He said one of Francis’ comments – that the church should not only welcome and receive people by keeping the doors open, but also find new roads to reach people – is a good description of the new evangelization.
A bishop he admires often says that the church cannot say, “‘We’re here, come and see us.’ We shouldn’t say, ‘This is what we offer. Come and get it.’ ” Instead, we need to follow Christ’s admonition to the Apostles before he ascended: “Go ye therefore and proclaim the Gospel to every creature. Baptize them. …”
Archbishop Lori said, “I think the new evangelization means going out into the highways and byroads of the culture, meeting people where they are. Sometimes that’s the social media. Sometimes that’s going down to the Greene Turtle. Sometimes that’s simply being out and about where people can have a chance to ask their questions, voice their worries, share their anxieties, sometimes their disappointments, even, yes, their anger.”
In the interview, Pope Francis said, “All the faithful, considered as a whole, are infallible in matters of belief, and the people display this infallibilitas in credendo, this infallibility in believing, through a supernatural sense of the faith of all the people walking together.” Archbishop Lori noted that includes all the faithful throughout history, back to the time of the early disciples. It includes doctors of the church, the saints, the spiritual masters as well as people of today.
He said he experiences this himself when he encounters a couple who generously and lovingly welcome children with special needs into their homes, and those “living the vocation of marriage to a heroic degree.”
“That sends me back to my chapel saying, ‘Oh my goodness, what kind of a priest am I?’ And that inspires me,” the archbishop said.
He also sees it when the faithful stand shoulder to shoulder with the folks at Our Daily Bread, who are what Mother Teresa might call “Christ in one of his distressing disguises.”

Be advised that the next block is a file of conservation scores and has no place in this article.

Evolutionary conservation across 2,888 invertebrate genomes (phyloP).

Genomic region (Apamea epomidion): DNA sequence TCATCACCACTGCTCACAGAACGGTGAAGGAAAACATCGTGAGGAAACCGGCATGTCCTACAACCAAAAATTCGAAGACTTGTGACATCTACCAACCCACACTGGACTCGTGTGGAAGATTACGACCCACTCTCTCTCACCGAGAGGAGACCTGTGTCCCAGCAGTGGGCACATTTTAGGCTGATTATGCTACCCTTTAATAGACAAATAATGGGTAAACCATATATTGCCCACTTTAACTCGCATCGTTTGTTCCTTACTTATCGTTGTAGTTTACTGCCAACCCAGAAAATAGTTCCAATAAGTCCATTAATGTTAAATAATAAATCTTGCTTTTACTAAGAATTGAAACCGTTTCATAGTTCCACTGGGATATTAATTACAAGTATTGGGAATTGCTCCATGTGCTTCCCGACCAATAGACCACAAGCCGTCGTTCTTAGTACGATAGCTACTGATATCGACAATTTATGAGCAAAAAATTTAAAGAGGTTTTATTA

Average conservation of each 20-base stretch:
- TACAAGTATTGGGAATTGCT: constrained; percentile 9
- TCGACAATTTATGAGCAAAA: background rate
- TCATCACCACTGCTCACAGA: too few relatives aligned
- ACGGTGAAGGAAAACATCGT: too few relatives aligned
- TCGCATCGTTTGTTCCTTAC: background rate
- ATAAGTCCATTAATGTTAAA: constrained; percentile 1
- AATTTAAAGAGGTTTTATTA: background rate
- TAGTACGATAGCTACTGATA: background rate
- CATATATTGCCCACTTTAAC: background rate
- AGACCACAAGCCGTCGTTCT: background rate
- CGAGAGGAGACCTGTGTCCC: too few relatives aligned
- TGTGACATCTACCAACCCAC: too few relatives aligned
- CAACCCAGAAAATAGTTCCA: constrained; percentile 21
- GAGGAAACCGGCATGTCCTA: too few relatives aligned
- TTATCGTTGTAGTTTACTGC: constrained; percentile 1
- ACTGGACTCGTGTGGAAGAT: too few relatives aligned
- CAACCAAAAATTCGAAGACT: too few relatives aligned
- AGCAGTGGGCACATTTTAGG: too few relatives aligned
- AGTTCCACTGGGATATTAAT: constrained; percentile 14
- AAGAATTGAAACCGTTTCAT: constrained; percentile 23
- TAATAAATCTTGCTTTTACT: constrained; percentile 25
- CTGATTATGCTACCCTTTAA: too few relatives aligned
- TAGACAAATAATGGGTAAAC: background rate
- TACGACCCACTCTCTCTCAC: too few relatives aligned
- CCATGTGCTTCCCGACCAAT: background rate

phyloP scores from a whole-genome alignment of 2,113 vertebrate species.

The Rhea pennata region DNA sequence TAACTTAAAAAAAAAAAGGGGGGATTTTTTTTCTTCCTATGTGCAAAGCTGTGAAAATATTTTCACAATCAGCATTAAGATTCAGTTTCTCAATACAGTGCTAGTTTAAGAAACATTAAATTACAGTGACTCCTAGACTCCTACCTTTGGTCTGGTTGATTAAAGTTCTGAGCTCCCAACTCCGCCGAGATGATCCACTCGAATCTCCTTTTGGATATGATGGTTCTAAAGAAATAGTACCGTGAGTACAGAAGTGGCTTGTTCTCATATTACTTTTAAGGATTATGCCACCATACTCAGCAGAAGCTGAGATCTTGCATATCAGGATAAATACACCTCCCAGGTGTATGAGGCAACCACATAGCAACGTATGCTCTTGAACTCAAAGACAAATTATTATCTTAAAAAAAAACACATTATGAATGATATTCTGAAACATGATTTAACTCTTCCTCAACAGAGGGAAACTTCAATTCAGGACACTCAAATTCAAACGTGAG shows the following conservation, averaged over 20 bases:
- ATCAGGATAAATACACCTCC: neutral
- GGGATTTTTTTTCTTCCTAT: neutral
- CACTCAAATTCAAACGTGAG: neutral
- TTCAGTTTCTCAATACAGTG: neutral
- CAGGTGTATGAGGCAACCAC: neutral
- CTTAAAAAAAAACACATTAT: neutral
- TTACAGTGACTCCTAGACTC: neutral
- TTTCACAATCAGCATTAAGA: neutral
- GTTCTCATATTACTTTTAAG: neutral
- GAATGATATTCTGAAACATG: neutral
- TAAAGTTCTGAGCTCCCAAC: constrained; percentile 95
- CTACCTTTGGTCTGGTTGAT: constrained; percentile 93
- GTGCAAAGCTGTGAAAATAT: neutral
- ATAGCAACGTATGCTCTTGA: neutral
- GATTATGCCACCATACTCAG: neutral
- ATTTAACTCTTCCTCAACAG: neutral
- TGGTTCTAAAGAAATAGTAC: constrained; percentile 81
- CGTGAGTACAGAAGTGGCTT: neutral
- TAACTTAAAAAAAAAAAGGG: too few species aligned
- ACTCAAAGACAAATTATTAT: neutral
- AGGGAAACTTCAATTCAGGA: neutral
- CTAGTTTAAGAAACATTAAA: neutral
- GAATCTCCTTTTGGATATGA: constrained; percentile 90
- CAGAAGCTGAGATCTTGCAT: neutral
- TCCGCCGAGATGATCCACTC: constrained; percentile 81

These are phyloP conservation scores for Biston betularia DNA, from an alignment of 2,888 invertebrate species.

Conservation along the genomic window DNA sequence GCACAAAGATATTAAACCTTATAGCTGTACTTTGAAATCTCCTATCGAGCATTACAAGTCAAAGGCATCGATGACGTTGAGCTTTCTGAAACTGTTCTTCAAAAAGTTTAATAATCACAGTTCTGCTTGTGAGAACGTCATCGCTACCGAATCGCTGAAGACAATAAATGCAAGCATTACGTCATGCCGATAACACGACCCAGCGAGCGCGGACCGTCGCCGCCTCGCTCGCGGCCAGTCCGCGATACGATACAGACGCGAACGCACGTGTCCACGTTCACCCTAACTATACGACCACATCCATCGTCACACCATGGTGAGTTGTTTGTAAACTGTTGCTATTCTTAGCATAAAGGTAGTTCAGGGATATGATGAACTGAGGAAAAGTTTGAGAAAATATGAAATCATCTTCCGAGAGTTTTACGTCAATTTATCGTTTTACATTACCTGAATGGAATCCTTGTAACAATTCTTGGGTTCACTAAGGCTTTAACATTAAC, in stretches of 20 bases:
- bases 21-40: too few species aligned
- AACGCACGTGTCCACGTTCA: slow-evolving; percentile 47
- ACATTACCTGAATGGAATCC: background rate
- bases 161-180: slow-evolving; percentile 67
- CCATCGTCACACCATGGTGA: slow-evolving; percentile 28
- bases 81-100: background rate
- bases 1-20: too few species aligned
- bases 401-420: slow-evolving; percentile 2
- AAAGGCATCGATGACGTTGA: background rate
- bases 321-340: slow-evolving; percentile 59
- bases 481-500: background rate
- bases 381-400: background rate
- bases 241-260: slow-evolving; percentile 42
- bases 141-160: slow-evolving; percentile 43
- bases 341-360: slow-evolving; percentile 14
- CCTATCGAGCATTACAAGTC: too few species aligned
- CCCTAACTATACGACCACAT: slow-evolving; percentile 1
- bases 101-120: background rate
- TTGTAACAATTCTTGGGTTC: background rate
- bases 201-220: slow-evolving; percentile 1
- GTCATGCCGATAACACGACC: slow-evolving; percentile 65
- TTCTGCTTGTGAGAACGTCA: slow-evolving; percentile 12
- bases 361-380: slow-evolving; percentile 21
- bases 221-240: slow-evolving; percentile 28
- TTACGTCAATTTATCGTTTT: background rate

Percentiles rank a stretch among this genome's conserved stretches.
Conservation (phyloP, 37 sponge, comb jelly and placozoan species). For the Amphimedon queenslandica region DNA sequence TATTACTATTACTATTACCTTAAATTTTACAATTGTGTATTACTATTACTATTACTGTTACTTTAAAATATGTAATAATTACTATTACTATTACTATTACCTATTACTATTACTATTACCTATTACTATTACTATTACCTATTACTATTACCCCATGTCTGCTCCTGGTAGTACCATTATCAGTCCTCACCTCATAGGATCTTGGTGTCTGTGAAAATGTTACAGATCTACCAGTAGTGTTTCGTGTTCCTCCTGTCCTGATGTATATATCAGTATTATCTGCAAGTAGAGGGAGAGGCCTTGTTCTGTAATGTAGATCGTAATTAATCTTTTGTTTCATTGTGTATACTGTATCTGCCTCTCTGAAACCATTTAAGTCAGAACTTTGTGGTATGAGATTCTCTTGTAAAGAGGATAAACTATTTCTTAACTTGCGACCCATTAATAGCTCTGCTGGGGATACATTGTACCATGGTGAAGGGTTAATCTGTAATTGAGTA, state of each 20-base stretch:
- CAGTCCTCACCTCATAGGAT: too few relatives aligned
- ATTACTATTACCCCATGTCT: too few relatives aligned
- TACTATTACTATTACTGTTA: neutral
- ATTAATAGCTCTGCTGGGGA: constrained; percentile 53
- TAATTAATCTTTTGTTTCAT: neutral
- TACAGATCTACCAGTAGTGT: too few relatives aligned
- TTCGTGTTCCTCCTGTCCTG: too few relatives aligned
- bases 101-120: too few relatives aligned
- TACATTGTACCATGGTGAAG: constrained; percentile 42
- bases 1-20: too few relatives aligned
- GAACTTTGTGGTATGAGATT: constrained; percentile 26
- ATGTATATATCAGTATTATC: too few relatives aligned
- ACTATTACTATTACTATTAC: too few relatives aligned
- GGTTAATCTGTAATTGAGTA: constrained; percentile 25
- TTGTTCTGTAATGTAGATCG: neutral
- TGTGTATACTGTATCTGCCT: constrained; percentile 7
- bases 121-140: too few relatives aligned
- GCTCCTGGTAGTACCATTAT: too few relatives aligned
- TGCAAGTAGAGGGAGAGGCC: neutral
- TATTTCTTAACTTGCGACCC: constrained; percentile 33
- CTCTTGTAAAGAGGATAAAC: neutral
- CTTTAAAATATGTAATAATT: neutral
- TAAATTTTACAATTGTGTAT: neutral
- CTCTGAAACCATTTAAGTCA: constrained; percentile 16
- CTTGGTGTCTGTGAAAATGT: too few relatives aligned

“That’s where you meet up with the sense of the faithful,” he said. “I think that the faith is alive, it’s continually touching people’s lives. As people are transformed by the love of God, fully revealed in Christ and poured forth into their hearts by the Holy Spirit, then the faith comes alive. Then they receive the faith, then their sense of the faith begins to develop and then you see it in extraordinary ways.”
Archbishop Lori was impressed by the pope’s identification of himself as a sinner in need of God’s mercy, noting that in the writings of almost any saint, “that saint will accuse himself or herself of being a sinner. Because the more you progress in the spiritual life – in a word, the holier you become – the more you perceive God’s holiness and the more clearly you see your own sinfulness.”
He said that is a great example.
“I think the pope showed all of us, myself included,” Archbishop Lori said, “exactly the right starting point for our prayer, for our ministry of proclaiming the Gospel and for assessing our own response to all that the Lord has done for us.”
“If we all began with repentant hearts,” the archbishop asked, “if we all began conscious of our weakness and our dependence on God, how many disagreements and divisions would be overcome in the life of the church, to be sure, but also in the broader society?”
Archbishop Lori said he has not yet met Pope Francis in person, but is “looking forward very much” to meeting him in October when he visits the Vatican in his role as Supreme Chaplain of the Knights of Columbus.